Nuclear power plant operators are:
""capped at $17.5 million per year until either a claim has been met, or their maximum individual liability (the $111.9 million maximum) has been reached" (Wikipedia)"
Simply put, no private insurance company will take on the risk of insuring entire cities, entire regions against a nuclear calamity. The industry would not exist at all, period, if the federal government didn't absorb this risk. What's more, those affected by massive radiation leaks are in no way guaranteed anything if their properties and businesses find themselves swimming in radiation. If the patterns witnessed so far hold true, the standard response to a meltdown is to claim that a radiated zone is clean enough to go on living in, whether you and your family are contaminated or not. The end result of a fictional, feel-good spun reality is that the people on the receiving end are out of luck, and those responsible for massive environmental calamities walk away with fat bank accounts.
Speaking of nuclear controversies, the blackout on valid medical reporting and the human costs of radiation poisoning, isn't total. Slivers of light do shine through from time to time. How many have actually sat down and watched the 2004 Academy Award Winner for Best Documentary Short? It's a low-budget, one-camera excursion to the radiation zone near Chernobyl by Maryann DeLeo, and it's called Charnobyl Heart.
What is "Chernobyl Heart?" It's not a feel-good term for emotional outpouring. It's a medical condition brought on by ingesting radionuclides, which damage the vital organs of the children of Ukraine, Belarus and the surrounding region. This heart disease, labeled "cesium cardiomyopathy," is killing the young of the contaminated zone who require major open heart surgery to remain alive. Thyroid cancers are also prevalent, and quite a large number of other radiation induced maladies, which you will not learn about from your corporate media. Chernobyl Heart is also available online.
What you will be told by your televised talking heads is that there is such a thing as "background radiation" and that any and all radiation problems you may encounter are of no more concern to you than eating a banana or flying in a plane at high altitude. Are you really going to fall for that one? They type this stuff with a straight face. The US Academy of Sciences studied the effects of low-level ionizing radiation in a massive report called BEIR-VII: Health Risks From Exposure to Low Levels of Ionizing Radiation (2006). Well, the very first paragraph tells us, "A comprehensive review of available biological and biophysical data supports a "linear-no-threshold" (LNT) risk model--that the risk of cancer proceeds in a linear fashion at lower doses without a threshold and that the smallest dose has the potential to cause a small increase in risk to humans."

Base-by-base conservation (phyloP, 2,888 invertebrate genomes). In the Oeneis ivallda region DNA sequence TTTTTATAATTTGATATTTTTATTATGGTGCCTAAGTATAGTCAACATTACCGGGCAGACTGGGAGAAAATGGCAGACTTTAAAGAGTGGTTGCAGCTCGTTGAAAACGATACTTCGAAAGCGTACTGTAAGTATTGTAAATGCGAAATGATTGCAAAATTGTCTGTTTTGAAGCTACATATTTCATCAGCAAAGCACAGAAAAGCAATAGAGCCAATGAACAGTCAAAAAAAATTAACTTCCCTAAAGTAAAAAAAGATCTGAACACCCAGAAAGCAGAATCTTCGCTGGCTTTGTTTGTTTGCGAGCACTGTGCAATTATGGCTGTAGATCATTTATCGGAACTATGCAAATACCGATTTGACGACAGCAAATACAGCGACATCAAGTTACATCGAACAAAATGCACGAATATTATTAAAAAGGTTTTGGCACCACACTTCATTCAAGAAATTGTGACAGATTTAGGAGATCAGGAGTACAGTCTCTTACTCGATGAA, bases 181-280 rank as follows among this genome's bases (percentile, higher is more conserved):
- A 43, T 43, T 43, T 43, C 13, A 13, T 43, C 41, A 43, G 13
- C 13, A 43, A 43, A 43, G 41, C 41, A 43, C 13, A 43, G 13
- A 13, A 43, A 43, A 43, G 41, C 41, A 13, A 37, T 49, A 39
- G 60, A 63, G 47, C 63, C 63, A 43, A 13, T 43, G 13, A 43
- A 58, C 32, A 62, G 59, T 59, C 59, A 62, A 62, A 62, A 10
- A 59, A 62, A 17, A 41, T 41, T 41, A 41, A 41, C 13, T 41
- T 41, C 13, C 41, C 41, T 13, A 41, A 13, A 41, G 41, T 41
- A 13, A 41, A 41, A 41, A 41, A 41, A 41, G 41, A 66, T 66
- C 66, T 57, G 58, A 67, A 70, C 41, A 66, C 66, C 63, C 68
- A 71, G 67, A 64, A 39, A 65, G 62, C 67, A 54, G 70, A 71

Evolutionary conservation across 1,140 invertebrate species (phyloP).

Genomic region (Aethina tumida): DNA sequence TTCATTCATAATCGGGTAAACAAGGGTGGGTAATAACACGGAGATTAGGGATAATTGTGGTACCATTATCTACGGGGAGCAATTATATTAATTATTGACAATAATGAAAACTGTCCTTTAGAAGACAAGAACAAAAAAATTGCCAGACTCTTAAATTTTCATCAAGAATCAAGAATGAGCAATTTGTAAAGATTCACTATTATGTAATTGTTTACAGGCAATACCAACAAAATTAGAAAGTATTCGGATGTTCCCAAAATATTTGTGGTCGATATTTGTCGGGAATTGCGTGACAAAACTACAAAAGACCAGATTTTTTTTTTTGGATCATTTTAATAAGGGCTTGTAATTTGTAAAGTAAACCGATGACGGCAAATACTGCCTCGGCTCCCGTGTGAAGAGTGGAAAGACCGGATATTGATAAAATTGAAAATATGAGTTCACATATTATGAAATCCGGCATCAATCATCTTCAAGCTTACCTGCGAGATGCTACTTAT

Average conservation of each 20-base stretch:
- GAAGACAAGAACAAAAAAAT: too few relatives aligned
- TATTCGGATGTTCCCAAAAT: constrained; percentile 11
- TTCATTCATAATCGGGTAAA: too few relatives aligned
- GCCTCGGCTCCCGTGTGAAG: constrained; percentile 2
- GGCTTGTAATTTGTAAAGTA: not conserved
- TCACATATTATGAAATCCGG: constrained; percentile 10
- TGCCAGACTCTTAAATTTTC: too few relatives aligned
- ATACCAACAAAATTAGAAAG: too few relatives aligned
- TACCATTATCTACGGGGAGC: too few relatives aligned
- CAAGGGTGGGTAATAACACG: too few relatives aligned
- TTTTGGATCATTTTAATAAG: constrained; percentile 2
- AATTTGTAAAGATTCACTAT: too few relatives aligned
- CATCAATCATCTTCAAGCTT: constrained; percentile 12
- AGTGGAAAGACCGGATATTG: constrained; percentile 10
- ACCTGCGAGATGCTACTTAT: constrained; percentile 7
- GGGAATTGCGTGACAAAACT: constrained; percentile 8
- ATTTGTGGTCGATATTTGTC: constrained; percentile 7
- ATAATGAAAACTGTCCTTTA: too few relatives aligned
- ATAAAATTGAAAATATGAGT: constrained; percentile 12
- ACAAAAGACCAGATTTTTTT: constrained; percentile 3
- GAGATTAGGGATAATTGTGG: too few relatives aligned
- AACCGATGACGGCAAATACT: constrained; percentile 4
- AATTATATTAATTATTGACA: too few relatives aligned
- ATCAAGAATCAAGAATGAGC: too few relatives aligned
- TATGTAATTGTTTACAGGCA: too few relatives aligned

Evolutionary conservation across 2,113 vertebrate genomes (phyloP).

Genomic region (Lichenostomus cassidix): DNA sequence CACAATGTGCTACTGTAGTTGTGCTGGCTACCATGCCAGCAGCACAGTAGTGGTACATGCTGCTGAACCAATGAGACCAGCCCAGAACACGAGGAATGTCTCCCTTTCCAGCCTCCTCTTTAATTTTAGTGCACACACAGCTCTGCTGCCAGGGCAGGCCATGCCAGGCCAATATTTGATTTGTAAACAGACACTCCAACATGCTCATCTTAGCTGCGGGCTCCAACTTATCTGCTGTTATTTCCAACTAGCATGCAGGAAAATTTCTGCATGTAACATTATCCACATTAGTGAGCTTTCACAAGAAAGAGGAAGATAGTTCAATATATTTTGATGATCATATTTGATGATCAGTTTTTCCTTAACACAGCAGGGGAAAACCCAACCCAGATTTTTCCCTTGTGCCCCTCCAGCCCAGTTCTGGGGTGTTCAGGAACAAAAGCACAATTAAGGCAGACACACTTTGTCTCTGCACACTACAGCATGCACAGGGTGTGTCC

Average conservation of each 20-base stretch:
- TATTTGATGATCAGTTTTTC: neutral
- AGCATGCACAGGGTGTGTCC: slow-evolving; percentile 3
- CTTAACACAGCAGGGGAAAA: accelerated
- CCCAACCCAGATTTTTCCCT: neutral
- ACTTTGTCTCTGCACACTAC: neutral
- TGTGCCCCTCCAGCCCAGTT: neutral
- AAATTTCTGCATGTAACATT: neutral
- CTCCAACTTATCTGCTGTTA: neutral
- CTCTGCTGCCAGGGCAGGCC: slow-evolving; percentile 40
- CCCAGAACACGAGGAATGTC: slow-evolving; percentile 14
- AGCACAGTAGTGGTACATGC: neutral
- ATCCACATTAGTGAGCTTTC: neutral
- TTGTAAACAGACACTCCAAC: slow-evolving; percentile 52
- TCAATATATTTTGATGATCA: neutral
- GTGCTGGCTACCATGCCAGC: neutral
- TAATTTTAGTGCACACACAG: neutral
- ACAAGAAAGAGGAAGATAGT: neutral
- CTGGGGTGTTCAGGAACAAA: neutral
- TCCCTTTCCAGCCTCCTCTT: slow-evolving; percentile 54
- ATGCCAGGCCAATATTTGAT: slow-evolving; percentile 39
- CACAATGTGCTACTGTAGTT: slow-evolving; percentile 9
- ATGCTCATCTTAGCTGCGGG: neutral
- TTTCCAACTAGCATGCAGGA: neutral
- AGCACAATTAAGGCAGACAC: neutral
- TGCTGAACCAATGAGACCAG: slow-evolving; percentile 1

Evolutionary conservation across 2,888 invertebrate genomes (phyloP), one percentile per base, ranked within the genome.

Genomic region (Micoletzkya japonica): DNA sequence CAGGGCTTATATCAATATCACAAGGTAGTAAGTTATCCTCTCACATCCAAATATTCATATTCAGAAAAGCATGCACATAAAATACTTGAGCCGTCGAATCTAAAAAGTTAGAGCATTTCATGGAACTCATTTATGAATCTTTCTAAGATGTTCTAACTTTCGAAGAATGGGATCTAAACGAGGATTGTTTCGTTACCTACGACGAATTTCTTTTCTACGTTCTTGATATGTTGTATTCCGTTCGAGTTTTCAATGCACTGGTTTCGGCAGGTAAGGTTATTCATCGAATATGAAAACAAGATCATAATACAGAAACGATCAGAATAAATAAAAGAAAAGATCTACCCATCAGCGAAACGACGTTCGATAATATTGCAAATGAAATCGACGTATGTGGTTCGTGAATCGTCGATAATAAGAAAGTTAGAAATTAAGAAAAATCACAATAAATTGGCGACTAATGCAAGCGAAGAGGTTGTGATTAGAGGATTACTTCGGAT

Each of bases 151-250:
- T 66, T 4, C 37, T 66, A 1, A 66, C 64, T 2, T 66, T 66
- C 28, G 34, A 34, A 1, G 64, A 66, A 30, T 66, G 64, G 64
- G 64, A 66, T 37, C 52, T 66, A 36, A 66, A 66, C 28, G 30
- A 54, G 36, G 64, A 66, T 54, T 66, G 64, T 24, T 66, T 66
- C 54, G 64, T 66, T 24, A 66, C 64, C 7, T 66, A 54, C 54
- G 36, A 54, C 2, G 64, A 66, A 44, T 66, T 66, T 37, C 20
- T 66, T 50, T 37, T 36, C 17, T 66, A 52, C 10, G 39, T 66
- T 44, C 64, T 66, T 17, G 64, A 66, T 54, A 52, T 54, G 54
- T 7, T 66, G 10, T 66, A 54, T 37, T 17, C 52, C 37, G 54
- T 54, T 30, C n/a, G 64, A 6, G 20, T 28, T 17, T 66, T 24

So think about that. How then can the news media and government officials proclaim that doses are so small that they are "safe" and of no concern? Their own best available scientific data tells us that there is no "safe" dose at all, and that all radiation is bad and to be avoided. Radiation is the most potent carcinogen in existence, and it also negatively impacts vital body organs in numerous other ways. Outdated models of risk assessment do not use this LNT paradigm. The first models were developed after World War 2 by studying the effects of a radiation blast vis a vis the victims of Hiroshima and Nagasaki. These studies were not concerned with long term ingestion of radioisotopes by populations. This illustrates the problem with outdated models, outdated thinking and outdated propaganda.
Ingesting radioactive "hot particles" is categorically different than being exposed to a single exposure of gamma radiation. Particles trapped within the body can behave differently depending upon where they end up. Some radioactive elements collect in the thyroid, as with Iodine-131. Others, such as cesium-137 and 134 collect in muscle tissue and other organs. Strontium-90 collects in bones, and there it stays irradiating the host for likely the remainder of his life. In such close proximity to other cells a radioactive hot particle engages in "cellular disruption (CDC, Cesium 2, Relevance to Public Health)." These radioactive isotopes bombard the nuclei of surrounding cells with energy, and this energy can cause mutations in DNA, thus sparking cancer.
This primer on radiation should illustrate why the public should remain highly skeptical, if not outright hostile, to organizations that gloss over the effects of massive radiation leaks. It is not "safe." Do not be fooled by well-oiled spin machines that have distorted and mangled science in the service of perhaps the most dangerous industry on planet earth today. The most reasonable response to a radiation leak is to run as far away from the source of the contamination as possible and to never return. These are uninhabitable zones, and the radiation sitting in the environment attacks the young, particularly unborn developing children, many times harsher than it does full grown adult males (the standard body type used in the old risk assessment model). Horrific birth defects are the norm in the radiation zones, and these, such as those seen in the two films cited above, will shock the viewer to his/her very core. This is not an academic discussion nor a scientific debate. This is a moral outrage. Nuclear power has poisoned millions.